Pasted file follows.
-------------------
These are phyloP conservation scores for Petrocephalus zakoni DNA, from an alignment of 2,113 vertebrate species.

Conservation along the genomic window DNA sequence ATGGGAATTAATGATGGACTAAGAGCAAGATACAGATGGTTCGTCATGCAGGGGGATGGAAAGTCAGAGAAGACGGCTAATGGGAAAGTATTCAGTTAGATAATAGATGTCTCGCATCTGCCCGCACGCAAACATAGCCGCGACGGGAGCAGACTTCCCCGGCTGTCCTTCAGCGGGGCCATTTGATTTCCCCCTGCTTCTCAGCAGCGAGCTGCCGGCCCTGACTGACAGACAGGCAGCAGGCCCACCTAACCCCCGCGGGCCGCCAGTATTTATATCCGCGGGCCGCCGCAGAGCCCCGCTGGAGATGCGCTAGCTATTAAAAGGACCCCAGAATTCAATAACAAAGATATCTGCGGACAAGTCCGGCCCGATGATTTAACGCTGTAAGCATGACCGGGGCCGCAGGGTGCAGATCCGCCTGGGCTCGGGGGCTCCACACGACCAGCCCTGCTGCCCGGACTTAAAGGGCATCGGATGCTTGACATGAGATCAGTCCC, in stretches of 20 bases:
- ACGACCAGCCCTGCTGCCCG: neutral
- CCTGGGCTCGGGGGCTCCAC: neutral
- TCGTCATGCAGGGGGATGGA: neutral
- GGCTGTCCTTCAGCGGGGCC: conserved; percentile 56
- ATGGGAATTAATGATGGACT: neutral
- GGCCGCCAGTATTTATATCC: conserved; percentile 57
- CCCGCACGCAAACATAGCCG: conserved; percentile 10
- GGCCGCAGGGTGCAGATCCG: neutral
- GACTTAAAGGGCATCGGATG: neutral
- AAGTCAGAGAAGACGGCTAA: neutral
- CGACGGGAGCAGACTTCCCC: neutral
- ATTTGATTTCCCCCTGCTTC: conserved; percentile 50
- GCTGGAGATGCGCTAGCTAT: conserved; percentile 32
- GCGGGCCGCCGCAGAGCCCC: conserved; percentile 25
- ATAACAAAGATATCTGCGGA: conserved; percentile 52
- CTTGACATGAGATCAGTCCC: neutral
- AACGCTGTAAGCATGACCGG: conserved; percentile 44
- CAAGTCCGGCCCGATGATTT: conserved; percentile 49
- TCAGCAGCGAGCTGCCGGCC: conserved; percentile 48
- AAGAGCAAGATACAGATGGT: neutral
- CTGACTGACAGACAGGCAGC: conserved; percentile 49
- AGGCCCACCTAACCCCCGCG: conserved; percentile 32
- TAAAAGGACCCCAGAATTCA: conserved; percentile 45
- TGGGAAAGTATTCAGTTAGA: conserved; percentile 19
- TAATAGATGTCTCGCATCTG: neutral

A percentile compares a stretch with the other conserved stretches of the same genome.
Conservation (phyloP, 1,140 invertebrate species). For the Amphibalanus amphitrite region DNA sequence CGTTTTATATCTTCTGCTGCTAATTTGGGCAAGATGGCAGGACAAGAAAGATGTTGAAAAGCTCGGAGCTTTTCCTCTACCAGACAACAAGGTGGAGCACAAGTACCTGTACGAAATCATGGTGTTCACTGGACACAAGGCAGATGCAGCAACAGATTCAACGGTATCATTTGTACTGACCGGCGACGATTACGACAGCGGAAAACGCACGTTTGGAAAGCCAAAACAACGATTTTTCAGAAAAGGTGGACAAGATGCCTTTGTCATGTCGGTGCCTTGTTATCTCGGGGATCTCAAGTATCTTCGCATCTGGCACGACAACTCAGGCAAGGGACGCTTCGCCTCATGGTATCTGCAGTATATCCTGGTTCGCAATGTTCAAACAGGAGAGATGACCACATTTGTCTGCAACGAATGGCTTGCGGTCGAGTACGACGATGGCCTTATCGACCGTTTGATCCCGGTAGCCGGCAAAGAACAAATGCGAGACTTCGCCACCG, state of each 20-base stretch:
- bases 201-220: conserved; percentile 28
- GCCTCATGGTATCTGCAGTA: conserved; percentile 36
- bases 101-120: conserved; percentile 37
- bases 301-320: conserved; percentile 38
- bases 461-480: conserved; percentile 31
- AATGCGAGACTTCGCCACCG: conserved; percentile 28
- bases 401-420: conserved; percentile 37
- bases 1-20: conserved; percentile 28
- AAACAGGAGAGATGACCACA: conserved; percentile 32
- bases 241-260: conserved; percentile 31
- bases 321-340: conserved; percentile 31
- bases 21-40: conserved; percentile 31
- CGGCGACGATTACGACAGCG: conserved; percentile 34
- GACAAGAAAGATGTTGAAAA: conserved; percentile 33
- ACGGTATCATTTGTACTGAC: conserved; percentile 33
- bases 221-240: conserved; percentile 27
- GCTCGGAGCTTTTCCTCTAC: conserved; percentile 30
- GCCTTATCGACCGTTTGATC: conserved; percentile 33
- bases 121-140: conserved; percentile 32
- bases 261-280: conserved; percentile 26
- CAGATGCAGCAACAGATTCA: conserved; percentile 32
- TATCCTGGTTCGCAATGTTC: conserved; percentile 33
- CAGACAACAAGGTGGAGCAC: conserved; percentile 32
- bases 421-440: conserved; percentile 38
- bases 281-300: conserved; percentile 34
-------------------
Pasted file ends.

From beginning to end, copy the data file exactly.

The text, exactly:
These are phyloP conservation scores for Petrocephalus zakoni DNA, from an alignment of 2,113 vertebrate species.

Conservation along the genomic window DNA sequence ATGGGAATTAATGATGGACTAAGAGCAAGATACAGATGGTTCGTCATGCAGGGGGATGGAAAGTCAGAGAAGACGGCTAATGGGAAAGTATTCAGTTAGATAATAGATGTCTCGCATCTGCCCGCACGCAAACATAGCCGCGACGGGAGCAGACTTCCCCGGCTGTCCTTCAGCGGGGCCATTTGATTTCCCCCTGCTTCTCAGCAGCGAGCTGCCGGCCCTGACTGACAGACAGGCAGCAGGCCCACCTAACCCCCGCGGGCCGCCAGTATTTATATCCGCGGGCCGCCGCAGAGCCCCGCTGGAGATGCGCTAGCTATTAAAAGGACCCCAGAATTCAATAACAAAGATATCTGCGGACAAGTCCGGCCCGATGATTTAACGCTGTAAGCATGACCGGGGCCGCAGGGTGCAGATCCGCCTGGGCTCGGGGGCTCCACACGACCAGCCCTGCTGCCCGGACTTAAAGGGCATCGGATGCTTGACATGAGATCAGTCCC, in stretches of 20 bases:
- ACGACCAGCCCTGCTGCCCG: neutral
- CCTGGGCTCGGGGGCTCCAC: neutral
- TCGTCATGCAGGGGGATGGA: neutral
- GGCTGTCCTTCAGCGGGGCC: conserved; percentile 56
- ATGGGAATTAATGATGGACT: neutral
- GGCCGCCAGTATTTATATCC: conserved; percentile 57
- CCCGCACGCAAACATAGCCG: conserved; percentile 10
- GGCCGCAGGGTGCAGATCCG: neutral
- GACTTAAAGGGCATCGGATG: neutral
- AAGTCAGAGAAGACGGCTAA: neutral
- CGACGGGAGCAGACTTCCCC: neutral
- ATTTGATTTCCCCCTGCTTC: conserved; percentile 50
- GCTGGAGATGCGCTAGCTAT: conserved; percentile 32
- GCGGGCCGCCGCAGAGCCCC: conserved; percentile 25
- ATAACAAAGATATCTGCGGA: conserved; percentile 52
- CTTGACATGAGATCAGTCCC: neutral
- AACGCTGTAAGCATGACCGG: conserved; percentile 44
- CAAGTCCGGCCCGATGATTT: conserved; percentile 49
- TCAGCAGCGAGCTGCCGGCC: conserved; percentile 48
- AAGAGCAAGATACAGATGGT: neutral
- CTGACTGACAGACAGGCAGC: conserved; percentile 49
- AGGCCCACCTAACCCCCGCG: conserved; percentile 32
- TAAAAGGACCCCAGAATTCA: conserved; percentile 45
- TGGGAAAGTATTCAGTTAGA: conserved; percentile 19
- TAATAGATGTCTCGCATCTG: neutral

A percentile compares a stretch with the other conserved stretches of the same genome.
Conservation (phyloP, 1,140 invertebrate species). For the Amphibalanus amphitrite region DNA sequence CGTTTTATATCTTCTGCTGCTAATTTGGGCAAGATGGCAGGACAAGAAAGATGTTGAAAAGCTCGGAGCTTTTCCTCTACCAGACAACAAGGTGGAGCACAAGTACCTGTACGAAATCATGGTGTTCACTGGACACAAGGCAGATGCAGCAACAGATTCAACGGTATCATTTGTACTGACCGGCGACGATTACGACAGCGGAAAACGCACGTTTGGAAAGCCAAAACAACGATTTTTCAGAAAAGGTGGACAAGATGCCTTTGTCATGTCGGTGCCTTGTTATCTCGGGGATCTCAAGTATCTTCGCATCTGGCACGACAACTCAGGCAAGGGACGCTTCGCCTCATGGTATCTGCAGTATATCCTGGTTCGCAATGTTCAAACAGGAGAGATGACCACATTTGTCTGCAACGAATGGCTTGCGGTCGAGTACGACGATGGCCTTATCGACCGTTTGATCCCGGTAGCCGGCAAAGAACAAATGCGAGACTTCGCCACCG, state of each 20-base stretch:
- bases 201-220: conserved; percentile 28
- GCCTCATGGTATCTGCAGTA: conserved; percentile 36
- bases 101-120: conserved; percentile 37
- bases 301-320: conserved; percentile 38
- bases 461-480: conserved; percentile 31
- AATGCGAGACTTCGCCACCG: conserved; percentile 28
- bases 401-420: conserved; percentile 37
- bases 1-20: conserved; percentile 28
- AAACAGGAGAGATGACCACA: conserved; percentile 32
- bases 241-260: conserved; percentile 31
- bases 321-340: conserved; percentile 31
- bases 21-40: conserved; percentile 31
- CGGCGACGATTACGACAGCG: conserved; percentile 34
- GACAAGAAAGATGTTGAAAA: conserved; percentile 33
- ACGGTATCATTTGTACTGAC: conserved; percentile 33
- bases 221-240: conserved; percentile 27
- GCTCGGAGCTTTTCCTCTAC: conserved; percentile 30
- GCCTTATCGACCGTTTGATC: conserved; percentile 33
- bases 121-140: conserved; percentile 32
- bases 261-280: conserved; percentile 26
- CAGATGCAGCAACAGATTCA: conserved; percentile 32
- TATCCTGGTTCGCAATGTTC: conserved; percentile 33
- CAGACAACAAGGTGGAGCAC: conserved; percentile 32
- bases 421-440: conserved; percentile 38
- bases 281-300: conserved; percentile 34